Crime Prevention Seminar a Success

Chief Deputy Lee Weems discusses the recent Refuse To Be A Victim seminar, drug searches at county schools, and canine Orion in his latest news and notes column.

Refuse To Be A Victim

On October 22, 2011, your hosted a Refuse To Be A Victim seminar at the .  The turnout was great with well over 40 people participating in this crime prevention seminar.  The NRA provides us with 20 free course packets whenever we do a class.  We paid for the additional course packets with seized drug funds. 

I do have a story resulting from this seminar that I would like to relate.  A grandmother who attended the class was inspired to discuss with her grandson what to do if someone tried to abduct him.  She had him practice exactly how he was supposed to scream for help.  The grandmother taught him so well that when his mother tried to pull him away from a toy in a store, the child did just what his grandmother had taught him. He did it so well that store employees locked down the store and confronted the mother. 

Groups that would like to host a seminar may contact Corporal Jason Lowe at jlowe@oconeesheriff.org to set it up.  We will be hosting more open enrollment seminars from time to time when there is enough demand for them.

Did you attend the Refuse to Be a Victim seminar? What types of seminars would you like the Sheriff's Office to host? Tell us in the comments.


Drug Searches at County Schools

The Oconee County Schools and your Sheriff’s Office partner in addressing issues at the schools.  One of the issues in which we work together is the issue of drugs in school.  Several times per academic year, we bring in drug sniffing canines to conduct searches of the schools.  We coordinate this with a school system administrator, and no personnel within the schools know when the searches will take place.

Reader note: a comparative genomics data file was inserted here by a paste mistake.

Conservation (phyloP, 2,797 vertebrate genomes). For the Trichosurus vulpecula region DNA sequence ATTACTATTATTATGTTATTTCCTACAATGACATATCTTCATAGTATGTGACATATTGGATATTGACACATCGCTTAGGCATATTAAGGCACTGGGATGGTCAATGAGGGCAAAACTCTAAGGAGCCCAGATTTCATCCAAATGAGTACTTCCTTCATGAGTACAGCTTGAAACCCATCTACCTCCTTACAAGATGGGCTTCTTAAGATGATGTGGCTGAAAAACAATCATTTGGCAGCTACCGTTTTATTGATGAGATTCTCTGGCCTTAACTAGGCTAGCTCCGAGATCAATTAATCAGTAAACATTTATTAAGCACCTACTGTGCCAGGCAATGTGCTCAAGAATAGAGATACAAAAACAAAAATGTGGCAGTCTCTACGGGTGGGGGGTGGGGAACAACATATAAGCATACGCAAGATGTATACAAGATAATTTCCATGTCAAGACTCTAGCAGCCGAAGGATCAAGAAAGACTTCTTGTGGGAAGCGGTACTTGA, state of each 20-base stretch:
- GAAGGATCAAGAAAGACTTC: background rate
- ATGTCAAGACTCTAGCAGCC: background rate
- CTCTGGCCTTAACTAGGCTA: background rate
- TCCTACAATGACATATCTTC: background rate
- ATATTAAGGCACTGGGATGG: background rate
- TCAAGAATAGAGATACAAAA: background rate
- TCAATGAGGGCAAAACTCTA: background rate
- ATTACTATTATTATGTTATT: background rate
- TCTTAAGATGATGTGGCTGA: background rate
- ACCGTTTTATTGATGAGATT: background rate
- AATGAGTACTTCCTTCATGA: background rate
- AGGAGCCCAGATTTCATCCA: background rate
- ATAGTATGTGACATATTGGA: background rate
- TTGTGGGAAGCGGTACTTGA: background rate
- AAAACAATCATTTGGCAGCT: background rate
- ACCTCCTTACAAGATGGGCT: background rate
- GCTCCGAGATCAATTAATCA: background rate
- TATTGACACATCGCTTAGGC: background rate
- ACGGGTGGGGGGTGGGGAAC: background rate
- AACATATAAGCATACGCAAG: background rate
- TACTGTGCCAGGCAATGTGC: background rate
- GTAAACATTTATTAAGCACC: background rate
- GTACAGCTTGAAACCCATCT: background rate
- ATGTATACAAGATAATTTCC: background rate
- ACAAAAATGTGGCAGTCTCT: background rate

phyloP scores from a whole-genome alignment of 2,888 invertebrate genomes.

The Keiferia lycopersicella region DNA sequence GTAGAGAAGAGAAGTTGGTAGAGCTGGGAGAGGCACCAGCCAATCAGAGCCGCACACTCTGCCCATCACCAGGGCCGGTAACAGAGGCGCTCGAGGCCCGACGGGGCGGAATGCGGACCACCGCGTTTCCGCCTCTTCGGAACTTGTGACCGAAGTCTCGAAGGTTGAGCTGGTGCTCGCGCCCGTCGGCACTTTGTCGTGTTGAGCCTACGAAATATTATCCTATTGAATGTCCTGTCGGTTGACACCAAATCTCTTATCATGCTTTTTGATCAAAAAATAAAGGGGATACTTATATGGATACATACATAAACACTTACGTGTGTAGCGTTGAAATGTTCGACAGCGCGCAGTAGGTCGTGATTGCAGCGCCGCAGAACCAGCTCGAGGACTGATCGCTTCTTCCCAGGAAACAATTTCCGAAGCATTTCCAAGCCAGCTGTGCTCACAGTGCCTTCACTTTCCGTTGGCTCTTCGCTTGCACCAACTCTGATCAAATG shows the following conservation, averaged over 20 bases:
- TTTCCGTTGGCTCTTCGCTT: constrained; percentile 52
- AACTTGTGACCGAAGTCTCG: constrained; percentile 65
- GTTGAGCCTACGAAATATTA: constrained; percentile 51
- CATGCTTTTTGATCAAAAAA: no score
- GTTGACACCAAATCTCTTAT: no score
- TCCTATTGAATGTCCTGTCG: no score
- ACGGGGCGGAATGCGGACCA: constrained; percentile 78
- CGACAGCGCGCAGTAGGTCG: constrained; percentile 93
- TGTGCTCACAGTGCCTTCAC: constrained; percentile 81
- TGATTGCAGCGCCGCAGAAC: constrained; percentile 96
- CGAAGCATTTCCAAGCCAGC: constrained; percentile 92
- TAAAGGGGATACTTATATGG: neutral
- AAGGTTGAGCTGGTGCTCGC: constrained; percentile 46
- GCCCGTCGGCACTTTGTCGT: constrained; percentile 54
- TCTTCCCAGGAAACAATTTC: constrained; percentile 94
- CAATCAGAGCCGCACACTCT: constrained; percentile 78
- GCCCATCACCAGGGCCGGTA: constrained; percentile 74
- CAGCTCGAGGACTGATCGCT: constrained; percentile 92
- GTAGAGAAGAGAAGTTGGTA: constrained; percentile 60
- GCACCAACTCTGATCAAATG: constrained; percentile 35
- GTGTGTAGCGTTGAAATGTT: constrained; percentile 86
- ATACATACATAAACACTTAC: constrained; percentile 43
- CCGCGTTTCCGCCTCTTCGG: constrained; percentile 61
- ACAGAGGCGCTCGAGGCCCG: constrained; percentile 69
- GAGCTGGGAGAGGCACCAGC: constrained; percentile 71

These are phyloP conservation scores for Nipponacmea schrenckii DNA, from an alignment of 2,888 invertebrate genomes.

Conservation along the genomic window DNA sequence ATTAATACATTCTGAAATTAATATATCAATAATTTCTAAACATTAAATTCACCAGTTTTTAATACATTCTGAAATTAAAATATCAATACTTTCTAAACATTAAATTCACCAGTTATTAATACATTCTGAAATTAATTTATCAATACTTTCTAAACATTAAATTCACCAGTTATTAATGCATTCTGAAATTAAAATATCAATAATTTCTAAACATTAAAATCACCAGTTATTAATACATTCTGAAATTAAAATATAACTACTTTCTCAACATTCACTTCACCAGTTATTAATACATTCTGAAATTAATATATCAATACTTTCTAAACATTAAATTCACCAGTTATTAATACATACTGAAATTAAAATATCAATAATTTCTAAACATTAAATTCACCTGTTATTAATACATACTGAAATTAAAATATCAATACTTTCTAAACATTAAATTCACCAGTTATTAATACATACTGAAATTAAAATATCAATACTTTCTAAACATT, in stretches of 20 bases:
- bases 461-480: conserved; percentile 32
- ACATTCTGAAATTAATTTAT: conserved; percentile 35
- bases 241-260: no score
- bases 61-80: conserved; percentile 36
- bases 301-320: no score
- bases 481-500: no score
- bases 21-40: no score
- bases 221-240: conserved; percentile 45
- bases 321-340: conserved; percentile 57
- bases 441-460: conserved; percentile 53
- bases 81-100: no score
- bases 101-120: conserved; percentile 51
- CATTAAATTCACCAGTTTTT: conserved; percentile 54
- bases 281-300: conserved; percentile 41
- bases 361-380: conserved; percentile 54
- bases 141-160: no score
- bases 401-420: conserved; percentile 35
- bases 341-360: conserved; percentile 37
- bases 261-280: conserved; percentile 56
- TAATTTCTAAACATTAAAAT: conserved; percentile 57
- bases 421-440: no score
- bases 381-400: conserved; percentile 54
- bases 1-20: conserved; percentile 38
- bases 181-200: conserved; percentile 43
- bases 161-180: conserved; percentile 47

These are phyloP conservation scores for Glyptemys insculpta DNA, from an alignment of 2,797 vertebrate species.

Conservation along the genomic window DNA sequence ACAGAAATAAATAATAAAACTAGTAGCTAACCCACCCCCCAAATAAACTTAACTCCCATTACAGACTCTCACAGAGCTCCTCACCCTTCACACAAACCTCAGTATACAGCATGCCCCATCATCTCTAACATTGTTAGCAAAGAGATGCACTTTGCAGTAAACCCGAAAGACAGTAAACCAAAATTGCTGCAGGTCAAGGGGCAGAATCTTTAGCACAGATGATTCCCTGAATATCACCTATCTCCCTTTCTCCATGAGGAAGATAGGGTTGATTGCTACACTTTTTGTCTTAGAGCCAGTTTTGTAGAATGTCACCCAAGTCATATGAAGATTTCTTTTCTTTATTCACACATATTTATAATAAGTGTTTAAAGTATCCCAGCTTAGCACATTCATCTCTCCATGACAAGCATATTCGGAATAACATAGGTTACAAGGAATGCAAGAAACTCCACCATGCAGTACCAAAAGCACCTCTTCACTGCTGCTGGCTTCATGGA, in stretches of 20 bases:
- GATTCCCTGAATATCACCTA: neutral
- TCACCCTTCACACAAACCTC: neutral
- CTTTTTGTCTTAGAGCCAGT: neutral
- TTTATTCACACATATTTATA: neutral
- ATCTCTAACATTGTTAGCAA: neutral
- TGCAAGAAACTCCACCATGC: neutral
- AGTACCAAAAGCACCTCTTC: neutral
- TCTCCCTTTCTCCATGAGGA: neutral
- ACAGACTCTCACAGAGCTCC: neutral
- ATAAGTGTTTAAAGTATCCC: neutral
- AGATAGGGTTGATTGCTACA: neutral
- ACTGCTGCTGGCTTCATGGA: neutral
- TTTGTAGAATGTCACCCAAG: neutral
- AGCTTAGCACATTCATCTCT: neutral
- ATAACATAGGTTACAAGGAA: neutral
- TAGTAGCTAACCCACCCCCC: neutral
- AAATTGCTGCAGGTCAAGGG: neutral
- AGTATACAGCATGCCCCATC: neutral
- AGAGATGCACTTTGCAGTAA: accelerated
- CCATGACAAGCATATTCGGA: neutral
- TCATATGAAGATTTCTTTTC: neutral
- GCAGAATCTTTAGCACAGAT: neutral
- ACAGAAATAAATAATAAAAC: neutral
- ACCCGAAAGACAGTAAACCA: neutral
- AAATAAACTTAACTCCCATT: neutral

On November 16, we conducted just such a search.  Two canines each from the Barrow County Sheriff’s Office and the Jefferson Police Department assisted in this search along with our own canine.

We searched both and .  One sixteen year old was caught with a small quantity of marijuana.  A juvenile complaint was completed, and the student faces punishment by the school system as well. 

Sheila Beckham, Principal of Oconee County High School, sent me the following,

“I would like to thank you and the other officers for conducting the drug dog search at Oconee County High School. Each officer and K9 conducted the search in a professional manner. It is a pleasure to have such a cooperative working relationship with law enforcement. The entire department has always been willing to assist with drug dog searches, reports, security, and other issues. It is especially nice to see our law enforcement personnel conference with our teenagers on the dangers of the world around them. They always take the approach that we are here to help you and everyone makes mistakes - the goal is to learn from your mistakes. Thanks for all you do to help make OCHS a great place to teach and learn.”

On behalf of the Sheriff’s Office, I would like to thank the school system for being such good partners. 


Meet Orion

Last August, our first canine, Spike, answered his last call.  Our current canine is named Orion.  He is a four-year-old Belgian Malinois.  to protect his handler, detect drugs, and track suspects.  Orion has done a good job for us so far, and we expect that to continue.  His handler is Sergeant Shane Partain.


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